As previously disclosed, we have undertaken an investigation of payments by certain business partners and expenses by certain employees in China that raise questions of compliance with laws, including the Foreign Corrupt Practices Act, and/or compliance with our business policies. The termination of certain employees and business partners in China in connection with this matter may have an adverse impact on our level of sales in China until replacements for those employees and business partners are in place and productive. Revenue from China has historically represented 6% to 7% of our total revenue. We have voluntarily disclosed the results of our investigation and associated remedial actions to the United States Department of Justice and the Securities and Exchange Commission and are cooperating to provide additional information as requested. We are unable to predict the outcome of this matter or to estimate fines or other sanctions which may be assessed.
Results of Operations
We acquired MKS on May 31, 2011 and 4C Solutions, Inc. (4CS) on September 2, 2011. The results of operations of these acquired businesses have been included in our consolidated financial statements beginning on their respective acquisition dates. These acquisitions added $20.3 million and $61.0 million to our revenue in the third quarter and first nine months of 2012, respectively ($20.5 million and $63.5 million on a non-GAAP basis, respectively), compared to $6.0 million in the third quarter and first nine months of 2011 ($6.7 million on a non-GAAP basis).
MKS revenue and 4CS revenue are classified as “Enterprise” revenue.
Impact of Foreign Currency Exchange on Results of Operations
Approximately two-thirds of our revenue and half of our expenses are transacted in currencies other than the U.S. Dollar. Because we report our results of operations in U.S. Dollars, currency translation, particularly changes in the Euro and Yen, relative to the U.S. Dollar, affects our reported results. If actual reported results for the third quarter and first nine months of 2012 had been converted into U.S. Dollars based on the foreign currency exchange rates in effect for the comparable 2011 periods, revenue would have been higher by $11.2 million and $8.7 million in the third quarter and first nine months of 2012, respectively, expenses would have been higher by $7.5 million and $7.6 million, respectively, and operating income would have been higher by $3.7 million and $1.1 million, respectively. On a non-GAAP basis, revenue would have been higher by $11.2 million and $8.6 million in the third quarter and first nine months of 2012, respectively, expenses would have been higher by $7.0 million and $6.8 million, respectively, and non-GAAP operating income would have been higher by $4.2 million and $1.8 million, respectively. Our constant currency disclosures are calculated by multiplying the actual results for the third quarter and first nine months of 2012 by the exchange rates in effect for the comparable periods in 2011.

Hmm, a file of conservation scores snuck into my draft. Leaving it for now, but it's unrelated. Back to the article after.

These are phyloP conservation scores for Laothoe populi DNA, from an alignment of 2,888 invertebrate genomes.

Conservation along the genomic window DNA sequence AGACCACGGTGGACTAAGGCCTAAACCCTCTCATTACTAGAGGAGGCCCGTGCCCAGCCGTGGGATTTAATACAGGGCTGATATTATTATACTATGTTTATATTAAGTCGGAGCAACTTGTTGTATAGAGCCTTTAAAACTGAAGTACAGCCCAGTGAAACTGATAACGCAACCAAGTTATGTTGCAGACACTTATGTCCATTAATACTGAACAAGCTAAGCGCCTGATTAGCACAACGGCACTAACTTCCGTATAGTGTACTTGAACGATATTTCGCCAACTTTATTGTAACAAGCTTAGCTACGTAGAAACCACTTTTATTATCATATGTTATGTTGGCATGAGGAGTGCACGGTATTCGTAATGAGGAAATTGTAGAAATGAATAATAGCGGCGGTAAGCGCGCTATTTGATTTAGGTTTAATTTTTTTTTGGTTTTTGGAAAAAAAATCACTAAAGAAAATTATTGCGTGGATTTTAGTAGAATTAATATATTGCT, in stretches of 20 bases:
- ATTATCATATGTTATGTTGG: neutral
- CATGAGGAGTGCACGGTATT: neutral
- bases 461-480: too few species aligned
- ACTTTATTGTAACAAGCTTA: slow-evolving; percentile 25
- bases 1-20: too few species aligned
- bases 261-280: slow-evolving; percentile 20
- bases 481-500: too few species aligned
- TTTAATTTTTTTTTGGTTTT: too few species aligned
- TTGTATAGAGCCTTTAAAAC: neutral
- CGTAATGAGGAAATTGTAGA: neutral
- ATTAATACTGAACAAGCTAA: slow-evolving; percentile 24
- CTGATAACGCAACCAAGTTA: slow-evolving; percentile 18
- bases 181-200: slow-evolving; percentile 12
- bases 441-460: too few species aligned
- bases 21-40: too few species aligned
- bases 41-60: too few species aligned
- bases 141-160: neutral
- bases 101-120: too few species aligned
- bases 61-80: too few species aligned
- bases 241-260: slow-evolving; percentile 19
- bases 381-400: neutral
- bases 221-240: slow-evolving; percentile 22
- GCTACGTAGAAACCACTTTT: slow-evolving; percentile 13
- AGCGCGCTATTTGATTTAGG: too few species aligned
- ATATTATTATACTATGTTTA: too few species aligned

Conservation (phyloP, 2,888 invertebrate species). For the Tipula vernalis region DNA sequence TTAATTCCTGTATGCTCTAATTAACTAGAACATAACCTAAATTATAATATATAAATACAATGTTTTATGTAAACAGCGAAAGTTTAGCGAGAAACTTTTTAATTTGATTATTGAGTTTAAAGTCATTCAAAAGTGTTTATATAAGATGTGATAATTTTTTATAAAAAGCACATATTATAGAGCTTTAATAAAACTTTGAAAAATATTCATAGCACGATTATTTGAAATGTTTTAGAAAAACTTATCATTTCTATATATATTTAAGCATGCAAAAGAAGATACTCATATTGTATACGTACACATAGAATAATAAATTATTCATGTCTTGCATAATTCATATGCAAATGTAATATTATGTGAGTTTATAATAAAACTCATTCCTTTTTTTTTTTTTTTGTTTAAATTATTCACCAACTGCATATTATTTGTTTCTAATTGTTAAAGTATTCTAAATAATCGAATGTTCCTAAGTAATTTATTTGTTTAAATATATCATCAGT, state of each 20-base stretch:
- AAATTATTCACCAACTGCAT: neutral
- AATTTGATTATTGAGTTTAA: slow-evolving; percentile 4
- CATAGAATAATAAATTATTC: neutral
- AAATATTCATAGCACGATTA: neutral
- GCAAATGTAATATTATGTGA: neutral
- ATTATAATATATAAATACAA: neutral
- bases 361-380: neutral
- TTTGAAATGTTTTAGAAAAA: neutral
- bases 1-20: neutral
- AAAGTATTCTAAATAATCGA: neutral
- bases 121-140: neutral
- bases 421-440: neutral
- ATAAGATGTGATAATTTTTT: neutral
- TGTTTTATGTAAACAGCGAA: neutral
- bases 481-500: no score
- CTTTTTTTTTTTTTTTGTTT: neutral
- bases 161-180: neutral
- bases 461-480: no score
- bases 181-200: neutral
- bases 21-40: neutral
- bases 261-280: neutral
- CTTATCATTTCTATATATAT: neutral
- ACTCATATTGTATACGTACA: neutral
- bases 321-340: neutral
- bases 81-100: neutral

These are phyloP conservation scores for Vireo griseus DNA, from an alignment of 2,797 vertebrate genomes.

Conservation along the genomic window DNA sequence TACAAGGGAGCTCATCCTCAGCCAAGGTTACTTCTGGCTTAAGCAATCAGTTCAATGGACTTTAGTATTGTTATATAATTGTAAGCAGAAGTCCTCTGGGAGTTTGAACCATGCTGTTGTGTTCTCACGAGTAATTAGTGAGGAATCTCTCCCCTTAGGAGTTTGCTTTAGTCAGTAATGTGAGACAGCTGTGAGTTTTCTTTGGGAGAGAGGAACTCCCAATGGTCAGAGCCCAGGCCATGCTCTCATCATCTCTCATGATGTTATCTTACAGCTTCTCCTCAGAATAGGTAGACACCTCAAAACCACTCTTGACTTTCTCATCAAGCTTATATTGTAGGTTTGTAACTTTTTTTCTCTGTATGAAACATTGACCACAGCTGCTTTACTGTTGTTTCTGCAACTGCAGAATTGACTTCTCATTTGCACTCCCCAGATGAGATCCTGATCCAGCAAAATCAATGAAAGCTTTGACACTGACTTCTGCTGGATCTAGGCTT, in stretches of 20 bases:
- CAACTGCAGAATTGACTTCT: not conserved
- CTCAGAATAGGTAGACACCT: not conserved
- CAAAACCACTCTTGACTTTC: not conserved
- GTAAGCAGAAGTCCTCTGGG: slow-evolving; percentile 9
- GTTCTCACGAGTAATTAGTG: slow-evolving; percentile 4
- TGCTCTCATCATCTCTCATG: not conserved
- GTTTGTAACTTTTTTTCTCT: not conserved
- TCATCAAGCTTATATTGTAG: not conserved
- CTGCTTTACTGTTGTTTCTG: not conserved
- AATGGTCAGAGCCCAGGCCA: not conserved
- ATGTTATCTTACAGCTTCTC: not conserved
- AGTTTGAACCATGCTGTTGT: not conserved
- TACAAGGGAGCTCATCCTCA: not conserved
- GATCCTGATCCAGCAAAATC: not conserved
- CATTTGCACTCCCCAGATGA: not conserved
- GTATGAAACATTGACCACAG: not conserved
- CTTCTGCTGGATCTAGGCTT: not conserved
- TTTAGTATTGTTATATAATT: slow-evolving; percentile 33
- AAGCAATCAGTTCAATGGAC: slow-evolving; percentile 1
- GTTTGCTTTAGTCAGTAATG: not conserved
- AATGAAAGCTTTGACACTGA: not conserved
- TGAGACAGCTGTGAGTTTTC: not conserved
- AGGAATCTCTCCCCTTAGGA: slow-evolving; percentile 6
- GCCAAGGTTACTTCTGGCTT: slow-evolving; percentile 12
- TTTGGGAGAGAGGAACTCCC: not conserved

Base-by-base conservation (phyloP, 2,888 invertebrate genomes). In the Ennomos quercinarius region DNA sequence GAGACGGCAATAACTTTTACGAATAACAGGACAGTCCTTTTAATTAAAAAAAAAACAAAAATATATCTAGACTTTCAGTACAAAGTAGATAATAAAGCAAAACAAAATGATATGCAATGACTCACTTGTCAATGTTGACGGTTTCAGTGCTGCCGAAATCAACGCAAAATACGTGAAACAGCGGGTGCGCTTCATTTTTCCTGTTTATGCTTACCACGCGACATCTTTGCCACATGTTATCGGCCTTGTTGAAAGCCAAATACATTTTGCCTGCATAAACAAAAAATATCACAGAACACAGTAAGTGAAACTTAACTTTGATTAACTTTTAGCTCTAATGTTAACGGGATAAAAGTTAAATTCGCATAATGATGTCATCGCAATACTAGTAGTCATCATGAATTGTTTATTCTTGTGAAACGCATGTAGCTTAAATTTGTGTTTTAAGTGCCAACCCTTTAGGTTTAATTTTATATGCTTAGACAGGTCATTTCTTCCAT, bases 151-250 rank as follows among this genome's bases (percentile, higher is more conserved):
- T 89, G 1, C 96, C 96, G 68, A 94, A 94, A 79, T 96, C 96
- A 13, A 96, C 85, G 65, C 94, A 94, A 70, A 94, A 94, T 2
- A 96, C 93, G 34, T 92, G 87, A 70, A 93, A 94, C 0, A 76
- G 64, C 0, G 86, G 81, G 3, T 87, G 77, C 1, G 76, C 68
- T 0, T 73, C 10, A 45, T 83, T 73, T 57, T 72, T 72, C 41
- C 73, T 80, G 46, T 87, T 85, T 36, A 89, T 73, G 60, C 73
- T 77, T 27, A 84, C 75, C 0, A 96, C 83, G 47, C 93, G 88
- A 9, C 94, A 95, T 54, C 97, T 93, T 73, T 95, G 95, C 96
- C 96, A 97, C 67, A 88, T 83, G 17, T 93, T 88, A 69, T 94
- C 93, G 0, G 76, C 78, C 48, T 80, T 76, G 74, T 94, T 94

Desktop revenue includes our CAD Solutions: Creo Parametric, Creo Elements/Direct, Arbortext authoring products and Mathcad. Enterprise revenue includes our PLM solutions: Windchill, Arbortext enterprise products, Creo View, and Integrity.
Direct revenue includes sales made primarily by our direct sales force to large businesses. Indirect revenue includes sales by our reseller channel, primarily to small- and medium-size businesses, as well as revenue from other accounts that we have classified as indirect. If the classification of a customer changes between direct and indirect, we reclassify the historical revenue associated with that customer to align with the current period classification. Such reclassifications were not material in the periods presented.
Enterprise maintenance revenue in the third quarter and first nine months of 2012 includes a fair value adjustment related to acquired deferred MKS maintenance revenue of $0.2 million and $2.5 million, respectively. Enterprise maintenance revenue in the third quarter and first nine months of 2011 included a comparable adjustment of $0.7 million. Non-GAAP revenue excludes these adjustments. Accordingly, non-GAAP revenue, non-GAAP Enterprise revenue, non-GAAP maintenance revenue and MKS non-GAAP revenue in the previous and following discussion are higher than the corresponding GAAP revenue figures by the amount of these adjustments.